A lot of staff and visitors to the Queen Mary have reported ghost sightings. In addition to visual sightings, people claim to have been bumped, pushed, or otherwise manhandled when no hands were in sight. And the ship is also famous for disembodied voices, not to mention EVPs.

Door 13, where John Pedder died. The flowers are a prompt for soliciting EVPs.

Door 13, where John Pedder died. The flowers are a prompt for soliciting EVPs.

EVP stands for electronic voice phenomenon. It refers to voices that appear on audio recordings – voices that no one heard at the time the recording was made. Matt has a recorder that plays back on a 15 second delay, meant to support real-time conversations with potential spirits. Now we’re crowded into a tiny drywalled area in the back of the boiler room, wearing headphones and straining to hear incorporeal voices responding to Matt’s questions. The space was a greenroom, from the days when Disney ran the Queen Mary. Attempting to contact spirits from the Disney greenroom is an exercise in irony as much as science.

Castle has cleared out of the engine room, so we troop over and attempt to contact the spirit of seaman John Pedder. Although ghosts of all ages and sexes have been reported on the ship, John is an especially good candidate for a lingering presence – he was found crushed in hydraulic door 13. Matt’s team has recorded EVPs that could be John responding to questions, but he’s not talking tonight. Someone asks Matt if he’s ever “enhanced” the evidence he plays for his tour guests. Never. “In this business,” Matt says, “integrity is everything.”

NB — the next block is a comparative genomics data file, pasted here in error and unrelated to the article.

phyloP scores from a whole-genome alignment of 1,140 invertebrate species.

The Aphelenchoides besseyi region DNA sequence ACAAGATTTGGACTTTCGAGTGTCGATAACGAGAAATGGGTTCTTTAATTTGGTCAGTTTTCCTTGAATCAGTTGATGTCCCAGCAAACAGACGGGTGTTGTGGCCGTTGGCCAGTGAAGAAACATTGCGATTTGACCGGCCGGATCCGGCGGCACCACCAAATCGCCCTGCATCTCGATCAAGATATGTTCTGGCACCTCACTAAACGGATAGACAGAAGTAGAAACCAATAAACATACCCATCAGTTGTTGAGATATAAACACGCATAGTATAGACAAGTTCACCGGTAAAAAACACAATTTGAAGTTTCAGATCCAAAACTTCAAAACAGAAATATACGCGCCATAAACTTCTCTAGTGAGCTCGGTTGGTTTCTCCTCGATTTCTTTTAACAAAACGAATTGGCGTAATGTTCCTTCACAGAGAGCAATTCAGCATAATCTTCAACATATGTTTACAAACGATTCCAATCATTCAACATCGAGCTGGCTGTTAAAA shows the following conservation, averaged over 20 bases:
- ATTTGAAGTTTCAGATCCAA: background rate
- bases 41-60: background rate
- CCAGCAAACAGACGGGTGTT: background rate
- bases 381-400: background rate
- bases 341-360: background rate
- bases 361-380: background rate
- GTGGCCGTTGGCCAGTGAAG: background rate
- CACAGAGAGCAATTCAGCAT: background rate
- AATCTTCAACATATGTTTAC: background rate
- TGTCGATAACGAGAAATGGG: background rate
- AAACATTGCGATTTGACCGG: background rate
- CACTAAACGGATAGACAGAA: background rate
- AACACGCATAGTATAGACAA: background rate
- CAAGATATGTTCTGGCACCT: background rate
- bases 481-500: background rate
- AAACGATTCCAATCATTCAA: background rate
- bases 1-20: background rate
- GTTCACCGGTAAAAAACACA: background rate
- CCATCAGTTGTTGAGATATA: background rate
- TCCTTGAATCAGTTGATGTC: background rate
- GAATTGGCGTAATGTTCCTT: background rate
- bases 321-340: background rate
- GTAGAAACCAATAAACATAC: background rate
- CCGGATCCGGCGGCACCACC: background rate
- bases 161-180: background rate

Our next stop is the first class pool, another space not on the regular tour. It’s thought to be inhabited by two spirits – a ghost cat that our security escort saw once and believed was a living animal, and Jackie, a little girl who, according to the EVPs, loves to join visitors in a rousing rendition of Ring Around the Roses. Since the song is about the bubonic plague, this musical choice also strikes me as highly ironic. One of my photos captures a mysterious orb, superimposed on the balcony door. A spirit orb? There doesn’t appear to be dust on the lens, as none of my other snaps show a spot at that point. Lens flare is a distinct and unromantic possibility. I took a couple shots from the same angle, though, and only this one shows anything unusual. A ghost? In Matt’s words, “Who knows?”

Look closely - the orb is dim circle near the top right corner of the door.

Look closely – the orb is dim circle near the top right corner of the door.